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Nov 28, 2002

Beyond statistics: living with AIDS

Story Picture
We opened tonight’s newscast with the cold hard facts of the AIDS epidemic in Belize. And while those numbers tell an important part of the story, they do little to convey the reality of those who must live every day with the disease’s physical pain and mental anguish. Jacqueline Woods reports.

Jacqueline Woods, Reporting

Thirty-two year old Delmi has full blown AIDS. The mother of two young children contracted the disease from her husband who died from the same sickness five years ago at the age of forty-eight.

Delmi

“I feel so bad because he was the best man weh I could mi find here, you understand. He was the first person I met and he gave me a home. I never had no where to stay, I use to pay hotel. I just had a job cleaning out and it was not enough for me to eat. Sometimes I just use to eat dollar chicken. So when I found him, he promised he would give me this small house that he got fi live with he.”

Today, Delmi lives in a tiny one room apartment with her eleven year old daughter and five year old son. Both children have tested negative for the disease.

Delmi

“The only thing I was most mi afraid for, is that they had it. I noh care about me, you understand me. I no care because they dah everything I have. I noh have no mother, my father, he never cared for me. I dah the only daughter, I never know any aunts and noh have no sisters.”

Delmi says she does not know how much longer she will live. Some of the symptoms like rashes and the skin condition, Kaposi’s Sarcoma, have already taken over her most of her body.

Delmi

“The thing on my hand, it’s now getting worst, it growing. In five years it’s growing because it started with a little spot and then it caught on my hand, I have it like this part here. The only problem is the breathing, sometime I do not breathe good and sometime I end up in the bed without breathing.”

Delmi has had to battle also with the stigma and discrimination against persons living with HIV and AIDS.

Delmi

“First I use to sit down and cry. When I goh out ah town, I just go and come back and I cry. For that I use to get sick every minute. They use to just look pan me and you could know; they look at you and you turn your head and look at them and then this one the tell the other one something and they show my hand and they start to go far from me.”

This negative public response has turned Delmi and others like her into virtual shut-ins.

Martha Carillo, Coordinator, National Aids Commission

“The person who is living with HIV/AIDS is still someone living in hiding. We have not accomplished a level where persons living with HIV and AIDS are visible. We have a few persons who have been brave enough to come out and say I am HIV positive, but these persons have been experiencing discrimination and of course just the stigma related to the virus and the infection has not been something easy for them to deal with.”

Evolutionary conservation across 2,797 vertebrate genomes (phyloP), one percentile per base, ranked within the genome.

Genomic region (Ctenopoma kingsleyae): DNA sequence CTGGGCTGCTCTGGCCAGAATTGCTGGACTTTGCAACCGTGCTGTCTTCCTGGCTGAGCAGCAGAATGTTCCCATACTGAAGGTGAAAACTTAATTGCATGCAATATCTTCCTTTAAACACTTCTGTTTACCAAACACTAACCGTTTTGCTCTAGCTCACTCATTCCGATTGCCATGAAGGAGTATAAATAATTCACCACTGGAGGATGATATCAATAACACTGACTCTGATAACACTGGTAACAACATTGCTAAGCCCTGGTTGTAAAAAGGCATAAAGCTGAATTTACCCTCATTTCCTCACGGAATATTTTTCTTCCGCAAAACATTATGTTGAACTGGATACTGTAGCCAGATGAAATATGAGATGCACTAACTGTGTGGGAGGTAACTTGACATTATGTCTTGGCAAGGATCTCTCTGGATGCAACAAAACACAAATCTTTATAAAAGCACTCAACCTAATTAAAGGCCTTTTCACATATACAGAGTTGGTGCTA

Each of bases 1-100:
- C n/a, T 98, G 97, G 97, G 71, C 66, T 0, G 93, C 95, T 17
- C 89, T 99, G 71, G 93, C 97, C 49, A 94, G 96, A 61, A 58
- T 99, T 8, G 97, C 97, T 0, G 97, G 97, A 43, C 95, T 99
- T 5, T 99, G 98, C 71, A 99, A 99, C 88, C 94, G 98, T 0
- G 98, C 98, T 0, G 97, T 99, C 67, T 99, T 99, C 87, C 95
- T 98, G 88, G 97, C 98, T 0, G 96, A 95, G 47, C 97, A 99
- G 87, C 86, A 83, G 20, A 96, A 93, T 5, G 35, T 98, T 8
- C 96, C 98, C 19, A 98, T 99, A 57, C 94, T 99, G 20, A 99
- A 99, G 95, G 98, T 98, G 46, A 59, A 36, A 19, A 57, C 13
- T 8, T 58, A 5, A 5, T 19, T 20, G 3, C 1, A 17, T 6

Forty-two year old Michael Fox represents a Caribbean group of HIV positive persons and concerned individuals. The Caribbean Regional Network aims to provide access to information and treatment to HIV and AIDS patients; a matter of great concern to Fox when he was diagnosed in 1991.

Michael Fox, HIV Positive

“When I was first diagnosed, it was a frightening experience for me, but I needed to know right away about support, what support was in place for me, personal support not so much in the community so I was really, really afraid. I was just very, very afraid.”

Fox says he understands Delmi’s fears and the reason why she and hundreds of other HIV and AIDS patients prefer to remain anonymous.

Michael Fox

“It’s very difficult to really stand up, for a person who is living with the virus to say I have HIV. But it’s because of the fear of losing a job, fear of losing housing, fear of losing friends and sometimes fear of losing family.”

A sad experience that Delmi faced after her husband died and his family pushed her and the children out of the house they had occupied on the family’s property.

Delmi

“Because the family mi think me mi had it first and I passed it to the brother. That was a family yard and when he died, the brother put me out with my kids. He bruk the house where I live, and that was the spot where the house mi deh for the bredda. He put me out of the yard. He told me if I can’t feed my kids, sell them.”

Delmi says that although she has received offers from two families to adopt her children, she says as long as she is alive her son and daughter will remain with her.

Delmi

“I want my kids to stay with me. Just that I ask for. Noh tek them from me, I love them with all my heart. If they take them from me, I not going to make it longer.”

Jacqueline Woods for News 5.

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Viewers please note: This Internet newscast is a verbatim transcript of our evening television newscast. Where speakers use Kriol, we attempt to faithfully reproduce the quotes using a standard spelling system.

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